The journal International Security publishes articles aimed at both academics and policy practitioners. (MIT Press)

Tom Ricks is on a roll – first complaining that the most recent issue of International Security is “boring,” and then arguing that political scientists are irrelevant. I have no idea what he’s talking about.

Ricks’s attack on the new issue of IS is embarrassing. Calling a careful comparison between contemporary East Asia and pre-World War I Europe dull or purely academic makes zero sense. The rise of China and alliance politics in East Asia are top-tier policy issues, and the authors have precisely the language skills, fieldwork experience and historical perspective Ricks claims to want. If he doesn’t like this article, there will never be an article that he does. Ricks also dismisses an article on ethnofederalism solely because he doesn’t like the title (yes, the title). Ethnofederalism is obviously relevant to Iraq, Libya and Syria, and so is Anderson’s finding that “ethnofederalism has succeeded more often than it has failed.“ Dismissing these articles as irrelevant to contemporary policy is just being lazy.

Looking around, I see articles on rebel governance in Colombia in the Journal of Conflict Resolution, decapitation strikes on insurgent groups in Iraq and Afghanistan in Security Studies, and the effects of rocket strikes from Gaza on Israeli voting in the American Political Science Review. All of these are both in mainstream political science journals and on important policy issues.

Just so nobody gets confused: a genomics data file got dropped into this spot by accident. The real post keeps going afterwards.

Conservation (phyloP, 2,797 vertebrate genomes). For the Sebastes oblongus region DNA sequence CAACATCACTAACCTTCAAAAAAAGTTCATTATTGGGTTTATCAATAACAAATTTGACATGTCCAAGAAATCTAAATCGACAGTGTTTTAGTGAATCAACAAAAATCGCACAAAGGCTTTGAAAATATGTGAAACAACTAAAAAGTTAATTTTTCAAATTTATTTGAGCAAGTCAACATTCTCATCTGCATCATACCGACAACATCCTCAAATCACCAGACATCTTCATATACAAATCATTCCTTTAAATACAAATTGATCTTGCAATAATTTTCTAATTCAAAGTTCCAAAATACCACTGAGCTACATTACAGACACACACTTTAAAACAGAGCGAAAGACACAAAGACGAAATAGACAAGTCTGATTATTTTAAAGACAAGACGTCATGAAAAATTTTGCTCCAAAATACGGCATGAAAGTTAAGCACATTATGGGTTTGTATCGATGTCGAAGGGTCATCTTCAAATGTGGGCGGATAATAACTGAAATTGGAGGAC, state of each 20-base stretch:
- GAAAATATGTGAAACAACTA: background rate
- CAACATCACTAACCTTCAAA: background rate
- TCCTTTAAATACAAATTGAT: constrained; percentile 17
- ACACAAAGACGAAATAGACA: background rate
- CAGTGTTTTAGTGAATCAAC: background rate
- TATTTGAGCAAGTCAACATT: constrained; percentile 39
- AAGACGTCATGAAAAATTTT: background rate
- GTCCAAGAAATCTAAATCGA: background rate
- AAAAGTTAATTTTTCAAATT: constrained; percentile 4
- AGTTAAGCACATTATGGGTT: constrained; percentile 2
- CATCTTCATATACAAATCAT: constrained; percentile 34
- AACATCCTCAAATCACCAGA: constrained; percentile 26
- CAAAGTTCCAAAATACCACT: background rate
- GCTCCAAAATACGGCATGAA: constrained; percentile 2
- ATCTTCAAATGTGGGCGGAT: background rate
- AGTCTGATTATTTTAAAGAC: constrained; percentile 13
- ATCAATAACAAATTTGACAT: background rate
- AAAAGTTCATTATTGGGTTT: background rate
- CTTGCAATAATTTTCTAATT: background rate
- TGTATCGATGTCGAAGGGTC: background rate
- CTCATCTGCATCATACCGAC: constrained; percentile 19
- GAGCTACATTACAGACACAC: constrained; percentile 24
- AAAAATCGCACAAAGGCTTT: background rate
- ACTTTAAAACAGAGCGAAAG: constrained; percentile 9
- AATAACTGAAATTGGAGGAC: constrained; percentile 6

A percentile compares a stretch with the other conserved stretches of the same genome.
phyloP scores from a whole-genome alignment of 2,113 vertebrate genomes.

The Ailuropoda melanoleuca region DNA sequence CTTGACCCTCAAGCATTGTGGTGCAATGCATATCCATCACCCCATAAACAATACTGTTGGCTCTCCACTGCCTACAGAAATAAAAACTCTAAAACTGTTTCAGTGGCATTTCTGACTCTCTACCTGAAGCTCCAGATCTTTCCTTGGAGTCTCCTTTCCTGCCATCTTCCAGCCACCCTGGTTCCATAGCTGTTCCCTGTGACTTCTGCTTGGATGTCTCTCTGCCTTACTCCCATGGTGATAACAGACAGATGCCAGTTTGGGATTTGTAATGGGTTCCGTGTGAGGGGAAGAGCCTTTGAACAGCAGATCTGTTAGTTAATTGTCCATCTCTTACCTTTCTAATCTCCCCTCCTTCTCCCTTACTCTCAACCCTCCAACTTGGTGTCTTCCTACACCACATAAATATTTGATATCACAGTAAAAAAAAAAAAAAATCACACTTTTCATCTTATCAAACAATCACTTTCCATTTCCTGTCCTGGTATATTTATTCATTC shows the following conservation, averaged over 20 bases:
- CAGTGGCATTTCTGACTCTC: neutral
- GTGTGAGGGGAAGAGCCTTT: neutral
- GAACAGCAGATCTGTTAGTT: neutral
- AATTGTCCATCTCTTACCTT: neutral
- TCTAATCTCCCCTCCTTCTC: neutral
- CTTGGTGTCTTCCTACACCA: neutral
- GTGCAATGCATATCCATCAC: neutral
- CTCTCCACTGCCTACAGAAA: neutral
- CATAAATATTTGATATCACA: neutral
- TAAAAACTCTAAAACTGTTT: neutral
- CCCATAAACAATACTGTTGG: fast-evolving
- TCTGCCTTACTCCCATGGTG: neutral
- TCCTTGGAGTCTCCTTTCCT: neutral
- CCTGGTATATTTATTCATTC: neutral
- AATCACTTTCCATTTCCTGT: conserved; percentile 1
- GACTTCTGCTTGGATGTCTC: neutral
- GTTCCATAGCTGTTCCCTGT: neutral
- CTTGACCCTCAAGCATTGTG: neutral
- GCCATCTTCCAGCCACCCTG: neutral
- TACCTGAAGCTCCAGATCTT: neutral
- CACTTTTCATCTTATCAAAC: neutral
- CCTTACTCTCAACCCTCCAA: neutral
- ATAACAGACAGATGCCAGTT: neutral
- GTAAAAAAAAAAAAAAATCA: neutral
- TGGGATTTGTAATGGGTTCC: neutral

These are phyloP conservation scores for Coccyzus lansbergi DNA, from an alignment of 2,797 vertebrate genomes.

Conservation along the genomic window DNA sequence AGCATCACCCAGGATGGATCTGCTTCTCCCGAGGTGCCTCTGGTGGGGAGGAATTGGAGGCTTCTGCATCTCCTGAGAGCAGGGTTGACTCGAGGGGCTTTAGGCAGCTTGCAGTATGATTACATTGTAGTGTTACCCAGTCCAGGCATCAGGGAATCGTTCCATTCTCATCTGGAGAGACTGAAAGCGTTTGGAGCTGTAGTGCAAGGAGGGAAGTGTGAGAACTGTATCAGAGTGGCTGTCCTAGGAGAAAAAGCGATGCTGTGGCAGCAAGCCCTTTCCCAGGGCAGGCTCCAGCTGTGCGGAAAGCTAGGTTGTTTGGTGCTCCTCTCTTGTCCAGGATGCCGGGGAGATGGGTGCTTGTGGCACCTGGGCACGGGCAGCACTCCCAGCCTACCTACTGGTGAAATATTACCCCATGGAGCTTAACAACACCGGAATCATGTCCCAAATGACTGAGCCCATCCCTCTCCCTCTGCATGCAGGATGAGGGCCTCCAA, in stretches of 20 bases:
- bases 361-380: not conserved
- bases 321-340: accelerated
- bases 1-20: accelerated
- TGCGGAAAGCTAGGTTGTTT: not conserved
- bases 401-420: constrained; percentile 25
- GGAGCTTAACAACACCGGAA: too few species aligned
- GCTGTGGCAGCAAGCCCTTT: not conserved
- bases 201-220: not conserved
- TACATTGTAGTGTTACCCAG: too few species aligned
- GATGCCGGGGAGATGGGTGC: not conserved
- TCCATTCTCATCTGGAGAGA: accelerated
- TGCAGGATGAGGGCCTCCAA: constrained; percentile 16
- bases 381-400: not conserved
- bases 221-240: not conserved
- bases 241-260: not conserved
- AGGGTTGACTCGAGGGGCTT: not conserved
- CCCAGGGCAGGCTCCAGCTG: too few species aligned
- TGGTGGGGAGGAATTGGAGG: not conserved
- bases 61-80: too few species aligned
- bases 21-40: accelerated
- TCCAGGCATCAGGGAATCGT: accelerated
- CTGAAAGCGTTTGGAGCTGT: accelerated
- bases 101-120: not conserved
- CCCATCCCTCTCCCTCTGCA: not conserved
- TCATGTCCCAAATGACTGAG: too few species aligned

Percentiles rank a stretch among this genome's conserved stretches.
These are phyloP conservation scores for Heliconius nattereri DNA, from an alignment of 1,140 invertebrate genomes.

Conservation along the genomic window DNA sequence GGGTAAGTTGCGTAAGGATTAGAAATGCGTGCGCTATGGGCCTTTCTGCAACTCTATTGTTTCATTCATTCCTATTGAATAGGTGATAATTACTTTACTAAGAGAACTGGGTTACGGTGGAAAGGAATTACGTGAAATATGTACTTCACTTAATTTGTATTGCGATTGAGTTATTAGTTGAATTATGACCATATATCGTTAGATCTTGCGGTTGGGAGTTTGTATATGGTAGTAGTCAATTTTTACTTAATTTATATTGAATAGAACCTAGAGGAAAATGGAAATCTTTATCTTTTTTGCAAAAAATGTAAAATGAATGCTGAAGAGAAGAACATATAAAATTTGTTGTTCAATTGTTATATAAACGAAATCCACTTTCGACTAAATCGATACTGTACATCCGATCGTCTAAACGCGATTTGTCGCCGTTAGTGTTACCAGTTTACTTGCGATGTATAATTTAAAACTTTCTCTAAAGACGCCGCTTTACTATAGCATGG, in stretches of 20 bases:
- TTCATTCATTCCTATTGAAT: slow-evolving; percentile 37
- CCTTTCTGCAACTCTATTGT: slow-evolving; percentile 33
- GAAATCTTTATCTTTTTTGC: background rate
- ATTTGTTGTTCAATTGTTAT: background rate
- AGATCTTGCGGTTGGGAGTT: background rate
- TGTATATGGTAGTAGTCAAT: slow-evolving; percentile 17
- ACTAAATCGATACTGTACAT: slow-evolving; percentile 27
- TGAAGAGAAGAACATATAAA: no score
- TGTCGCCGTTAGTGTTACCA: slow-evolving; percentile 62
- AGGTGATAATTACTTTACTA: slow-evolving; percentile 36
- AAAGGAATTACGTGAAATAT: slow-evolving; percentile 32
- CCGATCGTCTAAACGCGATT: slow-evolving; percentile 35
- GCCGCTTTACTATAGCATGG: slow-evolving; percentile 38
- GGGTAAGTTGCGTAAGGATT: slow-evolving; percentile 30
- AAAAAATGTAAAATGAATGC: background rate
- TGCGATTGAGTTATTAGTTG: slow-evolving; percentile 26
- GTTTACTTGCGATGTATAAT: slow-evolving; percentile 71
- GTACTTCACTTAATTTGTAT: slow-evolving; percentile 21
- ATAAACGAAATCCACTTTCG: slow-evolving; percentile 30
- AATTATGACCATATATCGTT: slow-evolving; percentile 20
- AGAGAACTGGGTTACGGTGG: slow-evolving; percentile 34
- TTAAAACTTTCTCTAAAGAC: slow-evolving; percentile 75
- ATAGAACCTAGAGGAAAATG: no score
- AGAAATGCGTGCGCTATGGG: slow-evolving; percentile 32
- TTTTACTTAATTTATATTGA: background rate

If Ricks prefers his policy-relevant research in book form, he’s in luck. Here are some books published so far in 2014 alone by political scientists or informed by political science. These aren’t idiosyncratic outliers; they’re published by the top university presses.

Pakistan: Fair, Fighting to the End; Shah, The Army and Democracy; Paul, The Warrior State; Gayer, Karachi (and in a couple months, Wilkinson’s book on the Indian Army will also be out).

Interstate Deterrence and Signaling: Narang, Nuclear Strategy in the Modern Era; Yarhi-Milo, Knowing the Adversary.

Civil War: Mukhopadhyay, Warlord Governors in Afghanistan; my own book, Networks of Rebellion; Boone, Property and Political Order in Africa; Tajima, Institutional Roots of Communal Violence; Cunningham, Inside the Politics of Self-Determination.

Foreign Policy in Authoritarian Regimes: Weeks, Dictators at War and Peace; Weiss, Powerful Patriots.

Peacekeeping and Post-Conflict Reconstruction: Autesserre, Peaceland; Boyle, Violence after War.

Unipolarity and the US Foreign Policy: Posen, Restraint, Monteiro, Theory of Unipolar Politics; Caverley, Democratic Militarism.

Policy relevance is a two-way street. If policymakers, journalists and analysts aren’t willing to read the relevant work out there (or to at least skim article abstracts), it’s not the fault of political scientists. All Ricks, and other Beltway insta-pundits, need to do is check out Google or the local library.